As promised, I am back with part II in a series of articles about negotiating in the workplace.
My friend Keith, who has been an independent contractor for more then ten years, gave me some absolutely fantastic advice for how to evaluate a work opportunity before making a decision. He and some of his friends and colleagues, who all share information and experiences, have dubbed this critera 'the four-legged stool.' This four-legged stool way to evaluate opportunities was designed primarily by and for independent consultants or temp agency workers. However, it can help clarify the issues with almost any job opportunity.
The four-legged stool examines four key facets when deciding on an opportunity.
1) Location of the opportunity (e.g. in town, in a fun part of the country, part of the city that is close to home)
2) Experience gained from the opportunity. Keith added to me in a follow-up email:
"I asked some work buddies for any words of wisdom while we walked after lunch today. The one point stressed by all was being willing to take something for lower pay, or below your experience level, if the opportunity has advancement potential. That is, it is better to come in and shine in a job you can do in your sleep, if that sets you up to impress the right people. I know there can be arguments both ways in this topic. But, since this group today included hiring managers, I thought I would pass it along."
3) Pay amount (independent consultants include in this: pay rate, payment terms and W2 versus 1099)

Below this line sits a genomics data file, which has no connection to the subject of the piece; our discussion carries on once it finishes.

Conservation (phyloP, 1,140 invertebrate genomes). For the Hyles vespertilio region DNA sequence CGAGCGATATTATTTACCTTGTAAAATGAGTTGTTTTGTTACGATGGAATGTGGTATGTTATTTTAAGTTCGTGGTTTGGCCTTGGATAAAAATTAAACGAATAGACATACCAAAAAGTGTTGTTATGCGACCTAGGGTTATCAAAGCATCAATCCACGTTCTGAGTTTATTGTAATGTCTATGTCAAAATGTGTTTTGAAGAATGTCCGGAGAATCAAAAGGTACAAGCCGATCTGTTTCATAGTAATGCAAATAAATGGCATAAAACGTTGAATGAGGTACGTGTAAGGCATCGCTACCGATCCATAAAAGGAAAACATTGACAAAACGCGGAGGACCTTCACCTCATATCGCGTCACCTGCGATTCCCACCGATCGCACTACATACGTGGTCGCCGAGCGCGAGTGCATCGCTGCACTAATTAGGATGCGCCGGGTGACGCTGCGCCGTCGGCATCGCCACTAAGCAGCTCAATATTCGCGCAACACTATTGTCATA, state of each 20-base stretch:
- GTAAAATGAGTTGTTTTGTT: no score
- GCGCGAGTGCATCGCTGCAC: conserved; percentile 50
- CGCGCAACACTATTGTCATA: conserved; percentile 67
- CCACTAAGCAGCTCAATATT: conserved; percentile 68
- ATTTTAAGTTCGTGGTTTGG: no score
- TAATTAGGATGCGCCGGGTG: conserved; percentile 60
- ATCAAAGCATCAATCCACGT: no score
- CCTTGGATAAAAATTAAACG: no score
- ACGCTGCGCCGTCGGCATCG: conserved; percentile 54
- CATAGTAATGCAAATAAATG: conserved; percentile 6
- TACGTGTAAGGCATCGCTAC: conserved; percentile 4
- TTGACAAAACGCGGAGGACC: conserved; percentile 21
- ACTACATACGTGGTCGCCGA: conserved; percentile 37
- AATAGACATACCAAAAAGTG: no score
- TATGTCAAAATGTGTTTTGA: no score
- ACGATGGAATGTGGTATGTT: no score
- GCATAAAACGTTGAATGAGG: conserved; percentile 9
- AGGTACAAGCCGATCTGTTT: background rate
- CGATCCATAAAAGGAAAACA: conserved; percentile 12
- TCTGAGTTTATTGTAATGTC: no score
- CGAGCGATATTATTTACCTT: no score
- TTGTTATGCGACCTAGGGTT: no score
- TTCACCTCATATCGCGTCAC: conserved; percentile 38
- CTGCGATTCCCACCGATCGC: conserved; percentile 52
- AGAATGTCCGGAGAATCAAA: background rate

The idea of looking at this as a stool is that all four of these need to be in balance. It isn’t a stable situation if, say, the location is across the street from your house, but the pay sucks and you hate the people.
It also wouldn’t work well if it is good pay, good experience, but makes you travel away from family too frequently and the work environment is tense.
This model can also help you concentrate on what part of a contract you need to negotiate. If, for example, travel is the key factor, it can clarify that you will try to negotiate shorter work weeks or more telecommuting (or a higher salary).
Finally, Keith adds the length of a contract or project as a fifth leg. "We can end up with contracts that are anywhere from two weeks to three years or more," he wrote to me in his email. If you are self-employed (or are looking for a position) and are offered a contract that provides you with steady income for three years or more, you might ask for more telecommuting to avoid travel; but this type of contract ultimately saves you a lot of time networking and trying to drum up more clients. In the meantime, however, you might feel that you are losing an edge in the field by NOT having to do that networking. It's always a balance.